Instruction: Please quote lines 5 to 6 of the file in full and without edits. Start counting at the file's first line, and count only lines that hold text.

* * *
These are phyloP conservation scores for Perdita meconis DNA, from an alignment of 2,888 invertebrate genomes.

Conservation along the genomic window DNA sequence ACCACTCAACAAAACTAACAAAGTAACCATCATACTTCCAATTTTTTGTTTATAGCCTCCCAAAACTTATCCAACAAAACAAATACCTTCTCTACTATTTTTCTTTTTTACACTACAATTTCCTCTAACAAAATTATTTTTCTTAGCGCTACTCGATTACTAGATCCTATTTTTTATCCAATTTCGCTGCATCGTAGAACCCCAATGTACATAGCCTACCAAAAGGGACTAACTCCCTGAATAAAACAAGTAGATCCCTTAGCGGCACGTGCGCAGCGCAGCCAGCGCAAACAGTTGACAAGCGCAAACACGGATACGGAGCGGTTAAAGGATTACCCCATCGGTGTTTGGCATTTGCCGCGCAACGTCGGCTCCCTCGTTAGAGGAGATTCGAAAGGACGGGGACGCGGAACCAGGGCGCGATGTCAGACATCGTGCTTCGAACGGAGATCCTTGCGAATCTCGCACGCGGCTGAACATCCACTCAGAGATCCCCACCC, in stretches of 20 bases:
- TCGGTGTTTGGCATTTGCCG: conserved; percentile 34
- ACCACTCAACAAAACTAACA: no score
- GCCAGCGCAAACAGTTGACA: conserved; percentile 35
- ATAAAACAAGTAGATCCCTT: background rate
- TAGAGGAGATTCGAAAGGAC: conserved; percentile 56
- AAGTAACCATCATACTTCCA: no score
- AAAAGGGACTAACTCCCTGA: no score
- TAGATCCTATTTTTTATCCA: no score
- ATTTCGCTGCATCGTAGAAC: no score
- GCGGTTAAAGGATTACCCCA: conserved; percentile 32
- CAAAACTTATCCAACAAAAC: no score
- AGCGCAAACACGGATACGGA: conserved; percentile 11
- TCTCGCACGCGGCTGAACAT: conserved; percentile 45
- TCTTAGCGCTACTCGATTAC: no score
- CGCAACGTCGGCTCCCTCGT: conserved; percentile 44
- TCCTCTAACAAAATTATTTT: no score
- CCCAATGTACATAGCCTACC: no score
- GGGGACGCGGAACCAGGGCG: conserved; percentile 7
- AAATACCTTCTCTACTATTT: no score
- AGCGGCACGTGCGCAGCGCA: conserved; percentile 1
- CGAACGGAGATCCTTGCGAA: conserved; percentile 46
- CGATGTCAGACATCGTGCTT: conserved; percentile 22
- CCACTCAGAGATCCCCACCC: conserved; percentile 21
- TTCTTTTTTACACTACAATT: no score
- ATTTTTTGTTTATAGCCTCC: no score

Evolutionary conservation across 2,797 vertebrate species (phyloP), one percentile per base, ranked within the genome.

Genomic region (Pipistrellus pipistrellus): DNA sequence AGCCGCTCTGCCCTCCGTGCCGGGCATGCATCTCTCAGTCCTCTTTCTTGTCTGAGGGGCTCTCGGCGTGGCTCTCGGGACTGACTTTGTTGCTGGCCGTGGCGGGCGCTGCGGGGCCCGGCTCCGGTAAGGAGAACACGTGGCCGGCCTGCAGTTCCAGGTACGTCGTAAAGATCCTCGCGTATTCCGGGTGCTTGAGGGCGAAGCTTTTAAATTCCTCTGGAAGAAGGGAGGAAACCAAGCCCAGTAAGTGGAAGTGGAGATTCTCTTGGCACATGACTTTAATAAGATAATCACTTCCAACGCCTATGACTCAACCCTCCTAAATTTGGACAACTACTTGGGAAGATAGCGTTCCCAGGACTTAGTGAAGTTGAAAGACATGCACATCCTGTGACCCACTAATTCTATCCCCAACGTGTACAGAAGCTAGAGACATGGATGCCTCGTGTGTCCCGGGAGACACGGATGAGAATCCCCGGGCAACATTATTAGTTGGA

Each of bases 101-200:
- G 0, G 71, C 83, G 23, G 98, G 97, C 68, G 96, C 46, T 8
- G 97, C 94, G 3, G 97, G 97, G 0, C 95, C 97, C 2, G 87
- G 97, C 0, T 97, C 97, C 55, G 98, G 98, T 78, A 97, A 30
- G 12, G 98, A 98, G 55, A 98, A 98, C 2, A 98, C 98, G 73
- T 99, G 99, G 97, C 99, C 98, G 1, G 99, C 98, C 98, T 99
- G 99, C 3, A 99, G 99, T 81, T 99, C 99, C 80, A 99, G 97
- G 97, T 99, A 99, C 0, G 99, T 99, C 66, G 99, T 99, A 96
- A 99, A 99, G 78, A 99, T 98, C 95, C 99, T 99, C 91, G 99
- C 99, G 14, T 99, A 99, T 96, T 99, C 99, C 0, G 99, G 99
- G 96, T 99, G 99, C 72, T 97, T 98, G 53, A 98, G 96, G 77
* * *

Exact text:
- GCCAGCGCAAACAGTTGACA: conserved; percentile 35
- ATAAAACAAGTAGATCCCTT: background rate